Is the EM equity growth story still intact?
Although the recovery is so far proceeding slowly, it appears that China and South Korea are through the worst, while infections continue to rise in the US and Europe. For this reason, it is quite possible that some emerging markets offer more defensive exposure currently than developed markets. The US could enter recession, while we believe the dollar’s strength is likely to be near its limit. EM interest rates will likely be maintained to support currencies, and while the coronavirus has caused a significant negative shock to EM growth that will likely impact the next few months, the effects are not likely to stay over the next few years, in our view.
In our 4Factor Emerging Market Equity Strategy, we have thoroughly assessed the balance sheets of our holding. Many of our companies have net cash positions, while we have maintained a focus on assessing liquidity positions. We believe there are resilient opportunities in technology, which is broadly defined as e-commerce, internet gaming, semiconductors, hardware manufacturers and the like, given strong structural dynamics supporting growth of these companies. More electric cars mean more semiconductors. People will continue to upgrade their phones, while telecoms will continue to invest in 5G. In fact, the coronavirus and its associated impacts, including social distancing and homeworking, might actually accelerate certain secular shifts over the medium term to anything online, such as banking, shopping, advertising, alongside cloud and data providers.
Highly defensive consumer staples companies such as food, life assurance, electricity and telecoms also offer opportunities, as do some cyclical stocks, which could benefit from a rebound given many are trading at very low valuations. Some of the impending earnings weakness is not yet reflected by consensus estimates, however in 4Factor, we are considering this when assessing companies. The structural earnings potential in emerging markets remains intact, in our view, and we are confident that our consistent and repeatable process to assess new and existing opportunities will help position us to navigate these choppy waters.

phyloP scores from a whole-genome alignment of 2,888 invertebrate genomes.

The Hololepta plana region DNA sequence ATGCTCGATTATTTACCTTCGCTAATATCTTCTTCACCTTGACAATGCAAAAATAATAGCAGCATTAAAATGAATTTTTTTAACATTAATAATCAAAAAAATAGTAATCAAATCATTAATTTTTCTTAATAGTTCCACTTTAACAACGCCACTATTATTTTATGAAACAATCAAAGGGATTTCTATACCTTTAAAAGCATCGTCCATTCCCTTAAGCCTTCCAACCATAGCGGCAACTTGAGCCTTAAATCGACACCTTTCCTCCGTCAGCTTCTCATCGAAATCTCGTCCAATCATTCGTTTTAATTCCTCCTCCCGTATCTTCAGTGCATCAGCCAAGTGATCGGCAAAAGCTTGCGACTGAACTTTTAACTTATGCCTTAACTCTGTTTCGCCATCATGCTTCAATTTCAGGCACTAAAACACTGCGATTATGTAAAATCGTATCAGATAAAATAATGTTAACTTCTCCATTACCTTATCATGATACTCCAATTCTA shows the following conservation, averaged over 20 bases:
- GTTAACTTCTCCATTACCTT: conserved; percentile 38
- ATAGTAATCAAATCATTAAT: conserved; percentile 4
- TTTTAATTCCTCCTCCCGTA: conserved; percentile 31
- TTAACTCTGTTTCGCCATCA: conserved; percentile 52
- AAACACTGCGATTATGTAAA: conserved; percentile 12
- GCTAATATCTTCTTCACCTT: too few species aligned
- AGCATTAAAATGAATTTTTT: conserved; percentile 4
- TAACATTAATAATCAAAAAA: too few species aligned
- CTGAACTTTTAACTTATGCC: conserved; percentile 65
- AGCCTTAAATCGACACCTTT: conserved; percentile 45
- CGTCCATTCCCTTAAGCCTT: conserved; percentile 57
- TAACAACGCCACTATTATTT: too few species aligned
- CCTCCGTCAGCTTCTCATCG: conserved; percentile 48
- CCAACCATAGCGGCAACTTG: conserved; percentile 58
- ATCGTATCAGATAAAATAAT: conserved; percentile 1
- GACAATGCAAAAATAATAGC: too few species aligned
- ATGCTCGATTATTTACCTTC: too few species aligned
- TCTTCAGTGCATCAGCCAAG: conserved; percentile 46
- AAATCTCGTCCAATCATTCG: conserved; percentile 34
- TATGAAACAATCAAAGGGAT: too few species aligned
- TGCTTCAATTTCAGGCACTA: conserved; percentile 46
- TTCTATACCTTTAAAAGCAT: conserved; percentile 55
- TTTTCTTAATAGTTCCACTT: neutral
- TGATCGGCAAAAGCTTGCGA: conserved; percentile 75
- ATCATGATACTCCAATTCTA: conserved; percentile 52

The value of investments, and any income generated from them, can fall as well as rise.
No representation is being made that any investment will or is likely to achieve profits or losses similar to those achieved in the past, or that significant losses will be avoided.
Currency exchange: Changes in the relative values of different currencies may adversely affect the value of investments and any related income.
Derivatives: The use of derivatives is not intended to increase the overall level of risk. However, the use of derivatives may still lead to large changes in value and includes the potential for large financial loss. A counterparty to a derivative transaction may fail to meet its obligations which may also lead to a financial loss.
Equity investment: The value of equities (e.g. shares) and equity-related investments may vary according to company profits and future prospects as well as more general market factors. In the event of a company default (e.g. insolvency), the owners of their equity rank last in terms of any financial payment from that company.
Emerging market (inc. China): These markets carry a higher risk of financial loss than more developed markets as they may have less developed legal, political, economic or other systems.